Presentation on theme: "1 Review Describe how the structure of the leaf is adapted to make photosynthesis more efficient Form a Hypothesis The leave of desert plants often have."— Presentation transcript:
1 1 Review Describe how the structure of the leaf is adapted to make photosynthesis more efficient Form a Hypothesis The leave of desert plants often have two or more layers of palisade mesophyll rather than one. How might this modification be advantageous to a desert plant 2 Review How do stomata help plants maintain homeostasis Predict Are stomata more likely to be open or closed on a hot day- explain
3 Anatomy of a Leaf Blade Petiole Thin, flattened part of leaf to collect sunlightPetioleThin stalk that attaches stem to bladeHave dermal, ground, and vascular tissues.
4 Dermal TissueEpidermis is covered by a waxy cuticle that protects the leaf and limits water loss through evaporationTough irregular cells with thick cell walls.
5 Vascular TissueXylem and phloem tissues are gathered together into bundles called leaf veins.
6 Ground Tissue Palisade mesophyll Spongy mesophyll Closely packed cells that absorb light that enters the leafSpongy mesophyllHas many air spaces between its cells.
7 Stomata Small openings in the epidermis Allow carbon dioxide, water, and oxygen to diffuse into and out of the leafConnects to spongy mesophyll.
8 Transpiration Loss of water through leaves due to evaporation Replaced by water drawn into the leaf through xylemMesophyll cells are kept moist so that gases can enter and leave the cells easilyHelps to cool leaves on hot days.
9 Gas ExchangeLeaves take in carbon dioxide and give off oxygen during photosynthesisCells take in oxygen and give off carbon dioxide during cellular respirationGas exchange uses stomata.
10 Stomata always open Stomata always closed Water loss would be so great, few plants would be able to surviveStomata always closedAir exchange couldn’t occurKeep stomata open just enough to allow photosynthesis to occur but not enough that they lose excessive water.
11 Guard Cells Highly specialized cells surround stomata Control their opening and closingRegulate gases exchange.
12 Open StomataCarbon dioxide can enterWater is lost by transpiration.
13 Open StomataWhen water is abundant, it flows into the leaf, raising water pressure in the guard cells, which opens the stomata.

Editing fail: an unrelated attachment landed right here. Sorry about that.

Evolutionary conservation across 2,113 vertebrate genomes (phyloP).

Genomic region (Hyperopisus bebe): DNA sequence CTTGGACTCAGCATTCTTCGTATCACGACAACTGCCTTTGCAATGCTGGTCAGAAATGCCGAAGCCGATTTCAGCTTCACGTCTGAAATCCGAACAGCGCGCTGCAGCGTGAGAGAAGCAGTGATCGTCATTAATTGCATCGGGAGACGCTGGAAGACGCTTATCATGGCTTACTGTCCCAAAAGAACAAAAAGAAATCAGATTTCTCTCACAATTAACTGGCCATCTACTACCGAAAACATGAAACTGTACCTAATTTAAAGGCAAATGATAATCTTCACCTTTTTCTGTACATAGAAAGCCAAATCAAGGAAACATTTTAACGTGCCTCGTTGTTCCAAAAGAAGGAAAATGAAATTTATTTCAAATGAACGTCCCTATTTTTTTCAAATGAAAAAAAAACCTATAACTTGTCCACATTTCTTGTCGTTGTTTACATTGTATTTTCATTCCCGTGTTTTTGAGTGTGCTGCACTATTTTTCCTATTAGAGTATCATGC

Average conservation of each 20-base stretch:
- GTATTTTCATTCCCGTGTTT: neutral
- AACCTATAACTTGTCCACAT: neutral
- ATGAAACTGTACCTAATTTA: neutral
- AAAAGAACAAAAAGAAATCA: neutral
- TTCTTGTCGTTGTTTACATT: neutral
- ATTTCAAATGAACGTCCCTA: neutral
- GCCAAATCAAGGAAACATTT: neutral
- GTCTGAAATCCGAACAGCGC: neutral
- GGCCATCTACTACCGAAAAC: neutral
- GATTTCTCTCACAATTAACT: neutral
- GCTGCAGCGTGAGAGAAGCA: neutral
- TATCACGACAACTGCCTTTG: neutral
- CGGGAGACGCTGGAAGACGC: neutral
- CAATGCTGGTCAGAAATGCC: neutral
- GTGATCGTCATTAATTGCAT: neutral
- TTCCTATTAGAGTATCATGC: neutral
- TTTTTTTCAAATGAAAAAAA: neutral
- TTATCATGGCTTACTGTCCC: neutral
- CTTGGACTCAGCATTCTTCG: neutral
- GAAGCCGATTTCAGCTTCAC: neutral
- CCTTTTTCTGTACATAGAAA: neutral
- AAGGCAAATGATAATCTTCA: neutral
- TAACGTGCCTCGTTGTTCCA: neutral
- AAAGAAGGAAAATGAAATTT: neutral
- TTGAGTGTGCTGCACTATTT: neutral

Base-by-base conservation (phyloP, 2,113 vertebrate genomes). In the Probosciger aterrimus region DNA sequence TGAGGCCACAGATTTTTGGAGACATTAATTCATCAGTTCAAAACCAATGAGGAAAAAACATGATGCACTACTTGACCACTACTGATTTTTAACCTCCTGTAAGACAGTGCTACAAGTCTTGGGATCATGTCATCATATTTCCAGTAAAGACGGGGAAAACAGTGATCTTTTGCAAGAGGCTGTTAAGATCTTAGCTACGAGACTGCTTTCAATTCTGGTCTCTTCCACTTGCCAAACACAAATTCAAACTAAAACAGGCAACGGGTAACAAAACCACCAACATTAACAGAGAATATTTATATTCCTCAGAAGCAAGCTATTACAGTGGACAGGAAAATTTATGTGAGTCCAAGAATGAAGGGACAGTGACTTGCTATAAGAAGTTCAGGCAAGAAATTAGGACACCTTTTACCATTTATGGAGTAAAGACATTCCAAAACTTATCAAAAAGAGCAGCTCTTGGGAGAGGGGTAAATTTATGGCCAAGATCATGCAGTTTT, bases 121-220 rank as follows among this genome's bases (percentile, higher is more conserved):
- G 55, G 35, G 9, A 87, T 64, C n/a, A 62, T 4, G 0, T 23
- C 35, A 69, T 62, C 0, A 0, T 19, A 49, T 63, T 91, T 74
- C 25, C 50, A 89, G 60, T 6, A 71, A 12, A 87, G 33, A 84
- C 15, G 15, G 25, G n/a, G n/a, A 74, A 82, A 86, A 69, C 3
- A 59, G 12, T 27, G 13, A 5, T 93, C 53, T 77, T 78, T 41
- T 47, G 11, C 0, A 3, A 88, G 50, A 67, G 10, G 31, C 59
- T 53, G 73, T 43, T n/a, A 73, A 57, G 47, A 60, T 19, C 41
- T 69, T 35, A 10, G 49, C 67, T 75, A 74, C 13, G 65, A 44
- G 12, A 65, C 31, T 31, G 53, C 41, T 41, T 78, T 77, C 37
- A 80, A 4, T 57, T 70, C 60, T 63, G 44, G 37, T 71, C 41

14 Closed Stomata Carbon dioxide cannot enter Water is no lost by transpiration.
15 Closed StomataWhen water is scarce, water pressure within the guard cells decreases, the inner walls pull together, and the stoma closes.
16 HomeostasisStomata open during the day for photosynthesis, and close at night to limit water lossMay close in bright sunlight under hot, dry conditions to conserve water.
17 Transpiration and Wilting Osmotic pressure keeps a plant’s leaves and stems rigidHigh transpiration rates can lead to wilting.
18 Adaptations of Leaves Pitcher Plant: Leaf is modified to attract and digest insects and other smallTypically live in nutrient-poor soils and rely on animal prey as their source of nitrogen.
19 Rock Plant Two leaves are rounded to minimize exposure to air Have few stomata.
20 SpruceNarrow leaves contain waxy epidermis and stomata that are set below the surface of the leafReduce water loss.
21 Cactus leaves are nonphotosynthetic thorns Protect against herbivores Photosynthesis carried out in stem.
22 Examining Stomata Obtain different kinds of leaves from your teacher Spread a thick coating of clear nail polish on the underside of each leafWait about 10 minutes for the polish to dry completelyAttach a strip of clear tap to the polish and gently peel off the tape and the dried polishTape the polish to a clean microscope slide and examine under a 40x lensFor each leaf, move the microscope stage so you can count stomata from three distinct fields of view
23 Examining StomataCalculate What is the average number of stomata per square cm for each leafGraph Make a graph that compares these averagesForm a Hypothesis Write a hypothesis that could account for differences in stoma density among plants